A preservation easement is a voluntary legal agreement, typically in the form of a deed, used to preserve the integrity of a historic building, site or landscape. This agreement allows for the protection of a historic resource, in perpetuity.  The owner retains rights of ownership while transferring partial interest to an appropriate nonprofit organization. 

The Florida Trust’s Easement Program began in 1985, and works to assure the long-term preservation of historic places throughout Florida. 

Above: The Porter House in Jacksonville, FL


An easement is a partial interest or limited right in the use of a property which an owner legally grants to another person or organization. Granting a neighbor access or right-of-way across one′s land by means of a road or driveway is probably the most familiar type of easement.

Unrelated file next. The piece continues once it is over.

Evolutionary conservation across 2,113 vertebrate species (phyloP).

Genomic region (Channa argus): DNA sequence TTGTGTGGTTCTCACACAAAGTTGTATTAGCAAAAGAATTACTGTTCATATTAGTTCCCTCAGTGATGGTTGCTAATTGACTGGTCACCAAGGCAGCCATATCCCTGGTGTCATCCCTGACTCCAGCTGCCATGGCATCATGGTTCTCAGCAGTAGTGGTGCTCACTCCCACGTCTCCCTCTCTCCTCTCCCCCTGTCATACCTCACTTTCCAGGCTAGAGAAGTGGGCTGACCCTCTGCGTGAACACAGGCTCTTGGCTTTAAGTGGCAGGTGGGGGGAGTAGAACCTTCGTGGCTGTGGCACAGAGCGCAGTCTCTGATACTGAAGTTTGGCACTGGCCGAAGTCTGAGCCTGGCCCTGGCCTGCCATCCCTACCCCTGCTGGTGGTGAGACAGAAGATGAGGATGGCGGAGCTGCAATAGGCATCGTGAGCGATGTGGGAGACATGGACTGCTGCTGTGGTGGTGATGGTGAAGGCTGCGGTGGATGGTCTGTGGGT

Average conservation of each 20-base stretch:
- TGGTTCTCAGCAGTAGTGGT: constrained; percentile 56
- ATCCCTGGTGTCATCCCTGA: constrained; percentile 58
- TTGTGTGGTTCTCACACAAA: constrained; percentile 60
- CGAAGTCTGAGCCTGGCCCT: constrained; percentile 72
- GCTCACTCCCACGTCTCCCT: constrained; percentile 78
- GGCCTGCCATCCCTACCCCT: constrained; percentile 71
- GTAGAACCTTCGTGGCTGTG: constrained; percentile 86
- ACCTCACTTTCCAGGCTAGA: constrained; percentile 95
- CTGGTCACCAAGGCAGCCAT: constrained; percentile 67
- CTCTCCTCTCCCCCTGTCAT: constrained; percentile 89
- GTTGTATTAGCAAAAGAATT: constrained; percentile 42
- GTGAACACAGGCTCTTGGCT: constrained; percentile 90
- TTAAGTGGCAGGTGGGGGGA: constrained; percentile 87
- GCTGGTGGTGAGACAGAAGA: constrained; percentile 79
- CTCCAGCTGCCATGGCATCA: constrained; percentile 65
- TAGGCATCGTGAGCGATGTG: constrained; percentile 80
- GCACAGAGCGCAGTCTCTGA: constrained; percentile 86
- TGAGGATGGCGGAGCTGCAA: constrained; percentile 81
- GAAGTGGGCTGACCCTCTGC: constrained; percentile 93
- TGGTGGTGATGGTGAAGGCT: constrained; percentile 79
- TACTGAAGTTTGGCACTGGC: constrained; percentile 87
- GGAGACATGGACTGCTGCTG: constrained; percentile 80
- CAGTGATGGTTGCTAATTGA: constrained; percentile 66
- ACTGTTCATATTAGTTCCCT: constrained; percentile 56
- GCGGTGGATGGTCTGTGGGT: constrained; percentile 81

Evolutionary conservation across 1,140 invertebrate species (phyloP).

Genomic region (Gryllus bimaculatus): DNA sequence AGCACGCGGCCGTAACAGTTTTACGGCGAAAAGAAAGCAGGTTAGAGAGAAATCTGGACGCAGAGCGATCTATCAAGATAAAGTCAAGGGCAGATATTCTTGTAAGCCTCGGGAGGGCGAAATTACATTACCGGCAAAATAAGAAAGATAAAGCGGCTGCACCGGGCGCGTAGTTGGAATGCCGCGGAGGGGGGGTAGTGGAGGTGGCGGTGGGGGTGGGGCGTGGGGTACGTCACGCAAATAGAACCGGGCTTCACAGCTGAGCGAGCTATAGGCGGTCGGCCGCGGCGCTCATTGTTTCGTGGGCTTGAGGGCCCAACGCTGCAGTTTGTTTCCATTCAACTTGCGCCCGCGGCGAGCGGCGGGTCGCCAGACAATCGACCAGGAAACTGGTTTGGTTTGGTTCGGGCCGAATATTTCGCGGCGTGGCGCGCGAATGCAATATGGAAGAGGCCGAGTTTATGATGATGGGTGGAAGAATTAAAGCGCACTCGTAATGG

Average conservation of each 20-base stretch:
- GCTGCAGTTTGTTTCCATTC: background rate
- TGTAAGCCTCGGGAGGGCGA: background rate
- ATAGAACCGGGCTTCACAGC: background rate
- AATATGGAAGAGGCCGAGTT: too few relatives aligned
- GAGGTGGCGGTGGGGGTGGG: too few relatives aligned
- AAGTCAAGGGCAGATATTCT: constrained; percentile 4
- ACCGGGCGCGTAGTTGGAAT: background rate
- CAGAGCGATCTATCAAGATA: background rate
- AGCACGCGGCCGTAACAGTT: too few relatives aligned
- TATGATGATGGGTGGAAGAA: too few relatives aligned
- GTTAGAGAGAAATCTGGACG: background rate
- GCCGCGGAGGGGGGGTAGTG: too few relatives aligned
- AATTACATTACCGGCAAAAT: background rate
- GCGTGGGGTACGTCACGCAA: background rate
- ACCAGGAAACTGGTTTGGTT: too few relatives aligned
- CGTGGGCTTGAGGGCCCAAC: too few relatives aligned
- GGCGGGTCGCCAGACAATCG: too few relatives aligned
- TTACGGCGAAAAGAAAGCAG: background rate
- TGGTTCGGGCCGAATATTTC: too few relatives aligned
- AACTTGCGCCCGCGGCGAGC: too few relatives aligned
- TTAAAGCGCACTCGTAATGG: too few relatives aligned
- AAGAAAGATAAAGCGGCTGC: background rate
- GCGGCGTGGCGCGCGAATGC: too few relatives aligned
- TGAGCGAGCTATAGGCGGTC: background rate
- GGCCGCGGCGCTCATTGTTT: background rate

Conservation easements protect buildings and associated land areas from demolition or alteration which would damage their historic and architectural integrity. Owners can secure the preservation of their properties by donating a conservation easement to the Florida Trust, which then acts as a steward of these rights.

The Florida Trust exercises its stewardship by ensuring the preservation of significant elements of the exterior, and at times, the interior of a building. An owner retains title and can sell, will, or live on the property. Alterations are permitted; however, they must meet preservation standards and be reviewed by the Florida Trust prior to initiation of work as per the easement agreement.

Yes, the Florida Trust currently holds easements throughout the state.